This is an extract from my novel, Life Needs the Caribbean…

Tracy’s tan had faded quickly despite coming back to what was called summer in England and she missed her golden brown skin. She’d felt a bit of a fraud being blonde when she lost the tan and had dyed her hair back to her normal mid brown with very subtle highlights and immediately regretted her decision. She hated it but had too much pride to change it back – especially as her annoying, know it all friend Cheryl kept telling her she’d made a mistake. She didn’t like herself very much at the moment. She didn’t like the way she was acting, or feeling and she certainly didn’t like the way she looked…. And she knew she didn’t look like that woman she’d been on the island. The one that floated so contentedly in the sea for hours and hours and thought great, big interesting thoughts, a woman that danced a lot and didn’t mind who watched her,  a woman that was totally at home in her body despite her size – because she knew she was beautiful;  a woman who made friends easily, the woman Diver wanted.

Gazing at the steamed up window she calculated the English ‘summer’ had offered up approximately 9 days of sun since she came home. Once again August Bank Holiday had been a complete wash out – with floods spoiling family and friends plans and forcing most people to stay at home for the long weekend. Autumn was already here and just around the corner another long, depressing dark grey winter. She nearly started crying again at the thought.  Grey, I hate BLOODY grey. It’s my worst colour. I don’t mind cold weather but it’s the greyness, I can’t stand. I don’t know if I can get through another British winter, with those days that end so early, with hardly any blue sky, with everyone wearing black or grey or navy or brown, with no leaves on the trees just horrid grey twigs, with no sun or flowers till after Christmas, with no bloody light….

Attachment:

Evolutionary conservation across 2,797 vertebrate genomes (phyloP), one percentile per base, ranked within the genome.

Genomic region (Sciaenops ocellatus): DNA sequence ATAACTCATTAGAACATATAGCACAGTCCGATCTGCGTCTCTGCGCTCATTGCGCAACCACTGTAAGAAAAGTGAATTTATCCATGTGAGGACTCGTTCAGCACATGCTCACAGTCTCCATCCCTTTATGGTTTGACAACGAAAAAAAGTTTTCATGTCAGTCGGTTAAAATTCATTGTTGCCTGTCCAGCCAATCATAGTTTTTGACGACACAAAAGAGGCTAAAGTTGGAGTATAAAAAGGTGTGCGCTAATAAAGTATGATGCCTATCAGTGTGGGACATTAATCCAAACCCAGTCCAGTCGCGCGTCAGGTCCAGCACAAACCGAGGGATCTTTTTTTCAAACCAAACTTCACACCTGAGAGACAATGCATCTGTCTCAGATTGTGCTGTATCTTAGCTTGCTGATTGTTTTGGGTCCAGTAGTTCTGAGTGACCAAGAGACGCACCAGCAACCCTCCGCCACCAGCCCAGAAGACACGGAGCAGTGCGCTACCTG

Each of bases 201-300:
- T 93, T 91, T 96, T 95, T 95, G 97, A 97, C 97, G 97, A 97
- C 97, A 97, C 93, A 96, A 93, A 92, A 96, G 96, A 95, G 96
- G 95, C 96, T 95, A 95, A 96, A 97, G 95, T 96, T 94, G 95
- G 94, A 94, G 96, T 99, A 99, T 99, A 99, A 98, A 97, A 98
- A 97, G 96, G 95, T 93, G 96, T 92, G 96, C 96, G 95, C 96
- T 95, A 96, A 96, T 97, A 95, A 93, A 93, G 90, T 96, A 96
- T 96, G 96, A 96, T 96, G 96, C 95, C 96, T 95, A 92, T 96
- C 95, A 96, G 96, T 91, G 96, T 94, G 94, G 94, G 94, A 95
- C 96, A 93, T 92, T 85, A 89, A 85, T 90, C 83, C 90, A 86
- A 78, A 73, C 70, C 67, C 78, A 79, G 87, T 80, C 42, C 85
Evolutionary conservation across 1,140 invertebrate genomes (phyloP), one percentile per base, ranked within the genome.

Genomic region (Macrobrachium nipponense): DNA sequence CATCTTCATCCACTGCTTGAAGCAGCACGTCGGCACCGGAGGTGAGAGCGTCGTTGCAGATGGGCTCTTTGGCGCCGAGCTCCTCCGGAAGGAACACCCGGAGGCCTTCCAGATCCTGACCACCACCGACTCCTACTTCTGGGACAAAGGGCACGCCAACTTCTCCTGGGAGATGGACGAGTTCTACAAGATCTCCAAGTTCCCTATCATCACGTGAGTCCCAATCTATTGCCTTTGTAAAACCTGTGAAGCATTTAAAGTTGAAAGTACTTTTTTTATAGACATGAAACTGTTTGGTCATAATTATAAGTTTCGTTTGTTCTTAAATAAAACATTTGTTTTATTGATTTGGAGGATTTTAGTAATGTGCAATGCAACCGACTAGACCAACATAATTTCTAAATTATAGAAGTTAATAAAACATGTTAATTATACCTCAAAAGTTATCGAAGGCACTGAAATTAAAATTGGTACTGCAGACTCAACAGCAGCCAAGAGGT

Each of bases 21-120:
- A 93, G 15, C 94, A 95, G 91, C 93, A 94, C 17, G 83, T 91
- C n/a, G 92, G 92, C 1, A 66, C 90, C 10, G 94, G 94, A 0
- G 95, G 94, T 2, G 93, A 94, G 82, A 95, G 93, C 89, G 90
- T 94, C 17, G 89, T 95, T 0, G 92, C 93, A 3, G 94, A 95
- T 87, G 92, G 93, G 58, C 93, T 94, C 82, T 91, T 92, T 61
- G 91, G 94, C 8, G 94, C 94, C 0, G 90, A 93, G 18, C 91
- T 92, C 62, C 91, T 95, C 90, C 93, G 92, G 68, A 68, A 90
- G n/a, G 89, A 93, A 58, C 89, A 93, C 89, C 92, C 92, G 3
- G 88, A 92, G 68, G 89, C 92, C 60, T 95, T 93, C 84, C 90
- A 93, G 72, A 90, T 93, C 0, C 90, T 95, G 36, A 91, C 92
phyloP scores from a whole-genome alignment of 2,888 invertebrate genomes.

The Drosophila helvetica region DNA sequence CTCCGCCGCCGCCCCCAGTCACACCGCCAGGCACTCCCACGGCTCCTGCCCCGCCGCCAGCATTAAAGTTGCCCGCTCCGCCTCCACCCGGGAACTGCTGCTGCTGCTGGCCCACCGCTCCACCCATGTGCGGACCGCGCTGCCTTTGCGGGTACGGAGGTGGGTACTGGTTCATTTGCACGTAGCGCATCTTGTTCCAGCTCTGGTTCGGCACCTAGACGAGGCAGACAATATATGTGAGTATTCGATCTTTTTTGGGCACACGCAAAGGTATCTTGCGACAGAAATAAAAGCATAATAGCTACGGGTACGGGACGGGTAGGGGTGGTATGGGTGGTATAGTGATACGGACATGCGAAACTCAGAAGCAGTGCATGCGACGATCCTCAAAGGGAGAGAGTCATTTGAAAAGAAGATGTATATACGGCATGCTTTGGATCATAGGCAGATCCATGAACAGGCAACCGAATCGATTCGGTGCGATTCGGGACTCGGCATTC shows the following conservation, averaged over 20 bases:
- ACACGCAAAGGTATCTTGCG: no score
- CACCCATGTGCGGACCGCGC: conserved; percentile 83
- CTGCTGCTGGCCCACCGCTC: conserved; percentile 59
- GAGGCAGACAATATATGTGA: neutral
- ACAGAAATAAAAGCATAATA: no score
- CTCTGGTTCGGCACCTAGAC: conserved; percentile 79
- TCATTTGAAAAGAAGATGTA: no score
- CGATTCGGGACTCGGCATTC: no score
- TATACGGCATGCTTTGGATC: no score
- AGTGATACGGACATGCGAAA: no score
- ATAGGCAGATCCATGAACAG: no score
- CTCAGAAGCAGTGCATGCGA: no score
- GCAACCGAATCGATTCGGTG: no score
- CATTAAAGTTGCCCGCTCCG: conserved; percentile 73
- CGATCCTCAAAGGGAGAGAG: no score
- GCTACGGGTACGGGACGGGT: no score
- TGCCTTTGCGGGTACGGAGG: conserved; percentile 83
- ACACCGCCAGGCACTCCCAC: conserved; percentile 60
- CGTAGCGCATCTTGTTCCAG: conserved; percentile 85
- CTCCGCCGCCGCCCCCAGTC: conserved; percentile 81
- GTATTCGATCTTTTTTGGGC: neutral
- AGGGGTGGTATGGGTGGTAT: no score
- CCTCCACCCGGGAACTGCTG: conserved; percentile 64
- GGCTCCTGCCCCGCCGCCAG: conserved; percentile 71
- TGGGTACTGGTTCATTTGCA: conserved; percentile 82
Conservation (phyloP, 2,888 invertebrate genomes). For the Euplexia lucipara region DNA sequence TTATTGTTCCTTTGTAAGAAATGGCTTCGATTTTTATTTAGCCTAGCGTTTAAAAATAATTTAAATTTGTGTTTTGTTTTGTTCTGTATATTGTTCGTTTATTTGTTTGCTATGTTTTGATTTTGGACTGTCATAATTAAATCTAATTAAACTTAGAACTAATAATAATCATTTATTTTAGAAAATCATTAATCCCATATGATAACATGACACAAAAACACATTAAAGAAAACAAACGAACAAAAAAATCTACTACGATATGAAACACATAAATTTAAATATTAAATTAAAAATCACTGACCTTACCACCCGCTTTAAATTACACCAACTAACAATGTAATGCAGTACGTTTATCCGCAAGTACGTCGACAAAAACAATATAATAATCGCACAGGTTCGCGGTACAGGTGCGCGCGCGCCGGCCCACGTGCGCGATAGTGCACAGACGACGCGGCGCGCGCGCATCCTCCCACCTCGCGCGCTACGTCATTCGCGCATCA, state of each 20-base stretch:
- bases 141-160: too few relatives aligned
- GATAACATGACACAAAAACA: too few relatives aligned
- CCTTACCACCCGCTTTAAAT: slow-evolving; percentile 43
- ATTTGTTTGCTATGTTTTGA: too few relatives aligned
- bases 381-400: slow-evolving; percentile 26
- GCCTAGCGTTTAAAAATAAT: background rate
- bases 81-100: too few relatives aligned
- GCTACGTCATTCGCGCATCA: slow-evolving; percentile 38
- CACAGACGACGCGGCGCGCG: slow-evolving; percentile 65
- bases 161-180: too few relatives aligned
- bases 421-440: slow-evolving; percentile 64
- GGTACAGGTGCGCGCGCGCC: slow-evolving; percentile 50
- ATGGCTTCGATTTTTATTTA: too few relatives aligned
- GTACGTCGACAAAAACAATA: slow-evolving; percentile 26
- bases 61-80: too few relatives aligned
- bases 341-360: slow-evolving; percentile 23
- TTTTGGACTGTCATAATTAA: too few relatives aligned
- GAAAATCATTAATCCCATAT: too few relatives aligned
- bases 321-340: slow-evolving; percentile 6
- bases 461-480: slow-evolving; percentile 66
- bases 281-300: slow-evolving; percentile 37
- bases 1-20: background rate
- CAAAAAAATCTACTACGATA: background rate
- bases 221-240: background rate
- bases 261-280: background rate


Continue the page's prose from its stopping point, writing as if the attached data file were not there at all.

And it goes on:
…. Guess that book was never going to work with me – 50 Shades of Grey? – 50 Shades of Dull more like…. In a stream of consciousness moment, she pondered the multi-million selling piece of “Mummy Porn”, and concluded it was probably the most un-erotic work of erotic fiction she’d ever read. She thought about the two young and beautiful protagonists, and their complicated, painful, courtship filled with expensive gifts; mind games, rules and regulations, and compared it to her sweetly sensual, colourful memories and the impulsive instinct that had brought her together with Diver in the sea. And to the affectionate courtship:  of chatting, kissing, giggling, dancing and anticipation that had followed. Her stomach knotted sharply like it always did when she thought of him. She squeezed her eyes tight and forced herself to block the memories out and became conscious of her surroundings again.

The water was still hot but was beginning cool slightly – The parts of her body that peeked out had begun to gooseflesh – she sighed – it was time to get out of the bath.

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